Migration: assistance for victims of sexual violence

Project completed
A woman who experienced sexual violence.
A woman who experienced sexual violence. © Susana Oñoro

Many of the women and men migrating from sub-Saharan Africa that Morocco takes in are subjected to sexual violence during their journey. Switzerland provides medical assistance, social assistance and psychological counselling.

Country/region Topic Period Budget
Morocco
Health
Migration generally (development aspects and partnerships)
Sexual and reproductive health (including mother and child health, family planning)
01.07.2016 - 31.12.2017
CHF 160'000

Morocco has become both a country of transit and destination for migrants from sub-Saharan Africa, many of whom have been subjected to physical and sexual violence on their journey. 

The SDC supports a major Moroccan NGO working actively against sexual violence, the Association for the Fight against AIDS (ALCS). The organisation provides assistance to Moroccans, refugees and migrants. Young women from sub-Saharan Africa aged 16 to 30 make up the majority of the ALCS’s beneficiaries. Many of them have been raped or forced into prostitution. Some however have managed to escape the trafficking networks.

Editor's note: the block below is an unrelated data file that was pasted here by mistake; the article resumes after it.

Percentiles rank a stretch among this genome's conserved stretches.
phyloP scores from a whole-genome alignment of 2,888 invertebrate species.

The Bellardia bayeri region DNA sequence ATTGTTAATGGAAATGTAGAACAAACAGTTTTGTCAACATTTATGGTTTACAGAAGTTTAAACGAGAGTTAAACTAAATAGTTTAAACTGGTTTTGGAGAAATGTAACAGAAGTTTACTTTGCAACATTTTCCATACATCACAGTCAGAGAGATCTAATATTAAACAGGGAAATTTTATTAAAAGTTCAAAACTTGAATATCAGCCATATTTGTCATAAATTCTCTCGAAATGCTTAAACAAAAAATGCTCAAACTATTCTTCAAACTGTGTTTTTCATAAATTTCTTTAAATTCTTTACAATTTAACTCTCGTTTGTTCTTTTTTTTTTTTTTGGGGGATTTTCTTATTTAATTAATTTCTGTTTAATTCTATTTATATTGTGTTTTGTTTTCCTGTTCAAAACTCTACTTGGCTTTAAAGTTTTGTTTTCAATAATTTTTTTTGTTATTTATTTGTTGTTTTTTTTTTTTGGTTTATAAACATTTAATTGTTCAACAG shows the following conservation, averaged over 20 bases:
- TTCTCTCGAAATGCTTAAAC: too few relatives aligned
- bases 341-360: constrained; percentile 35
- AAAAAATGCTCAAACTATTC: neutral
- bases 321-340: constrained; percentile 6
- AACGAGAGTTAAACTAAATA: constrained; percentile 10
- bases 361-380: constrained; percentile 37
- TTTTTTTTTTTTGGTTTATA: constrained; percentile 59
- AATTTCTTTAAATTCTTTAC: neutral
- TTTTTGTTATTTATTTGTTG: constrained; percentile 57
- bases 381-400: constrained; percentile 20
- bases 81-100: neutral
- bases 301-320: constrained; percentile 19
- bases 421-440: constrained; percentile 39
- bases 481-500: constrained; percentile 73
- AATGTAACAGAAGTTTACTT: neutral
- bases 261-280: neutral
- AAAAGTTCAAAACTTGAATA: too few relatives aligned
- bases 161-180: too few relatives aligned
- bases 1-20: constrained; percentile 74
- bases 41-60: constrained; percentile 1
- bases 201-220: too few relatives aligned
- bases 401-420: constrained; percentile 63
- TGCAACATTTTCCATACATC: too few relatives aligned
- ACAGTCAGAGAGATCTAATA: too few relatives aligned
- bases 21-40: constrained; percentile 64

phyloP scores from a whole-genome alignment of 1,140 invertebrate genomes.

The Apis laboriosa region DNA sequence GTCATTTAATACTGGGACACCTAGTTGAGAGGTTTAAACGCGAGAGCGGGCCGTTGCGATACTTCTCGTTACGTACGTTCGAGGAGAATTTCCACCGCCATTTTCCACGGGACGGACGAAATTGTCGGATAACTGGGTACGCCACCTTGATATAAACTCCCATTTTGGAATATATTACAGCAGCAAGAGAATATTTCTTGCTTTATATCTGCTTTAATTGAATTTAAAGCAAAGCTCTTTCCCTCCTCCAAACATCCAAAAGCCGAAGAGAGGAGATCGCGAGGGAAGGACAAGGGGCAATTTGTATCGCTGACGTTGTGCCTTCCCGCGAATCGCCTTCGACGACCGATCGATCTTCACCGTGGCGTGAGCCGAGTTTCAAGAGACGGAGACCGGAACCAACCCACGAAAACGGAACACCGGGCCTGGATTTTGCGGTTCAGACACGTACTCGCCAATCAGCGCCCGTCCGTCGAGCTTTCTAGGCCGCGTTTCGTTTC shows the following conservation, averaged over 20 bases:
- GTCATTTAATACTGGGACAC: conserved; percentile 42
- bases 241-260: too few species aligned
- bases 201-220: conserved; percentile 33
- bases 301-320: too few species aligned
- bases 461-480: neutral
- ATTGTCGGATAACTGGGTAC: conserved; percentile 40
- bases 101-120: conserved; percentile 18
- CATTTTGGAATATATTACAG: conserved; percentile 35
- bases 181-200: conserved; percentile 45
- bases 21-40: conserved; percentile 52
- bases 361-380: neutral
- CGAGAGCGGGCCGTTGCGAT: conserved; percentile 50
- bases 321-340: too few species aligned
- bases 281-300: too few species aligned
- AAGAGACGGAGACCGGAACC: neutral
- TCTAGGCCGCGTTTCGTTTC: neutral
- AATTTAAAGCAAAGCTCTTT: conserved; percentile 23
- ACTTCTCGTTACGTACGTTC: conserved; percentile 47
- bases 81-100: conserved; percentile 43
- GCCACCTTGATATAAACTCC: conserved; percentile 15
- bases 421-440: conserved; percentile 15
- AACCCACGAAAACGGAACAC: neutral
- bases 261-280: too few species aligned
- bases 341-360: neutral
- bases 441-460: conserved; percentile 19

The ALCS provides them with individual psychological, medical and social support, organising group and one-to-one sessions to help them deal with their traumatic experiences. For the women who may be at risk of HIV, an emergency test (within 72 hours) is carried out. The ALCS helps them access specialised services such as treatment for HIV and TB, or vaccinations against hepatitis B. Pregnant women with HIV are given close attention. Women in acute need receive housing assistance, food vouchers and hygiene packs. 

The ALCS also looks after young men that have been abused and suffer in silence because the subject is taboo. It works within the migrant communities to identify such cases and offer these men the treatment they need.   

One of the most encouraging results is the number of healthy babies being born to mothers that are infected with HIV.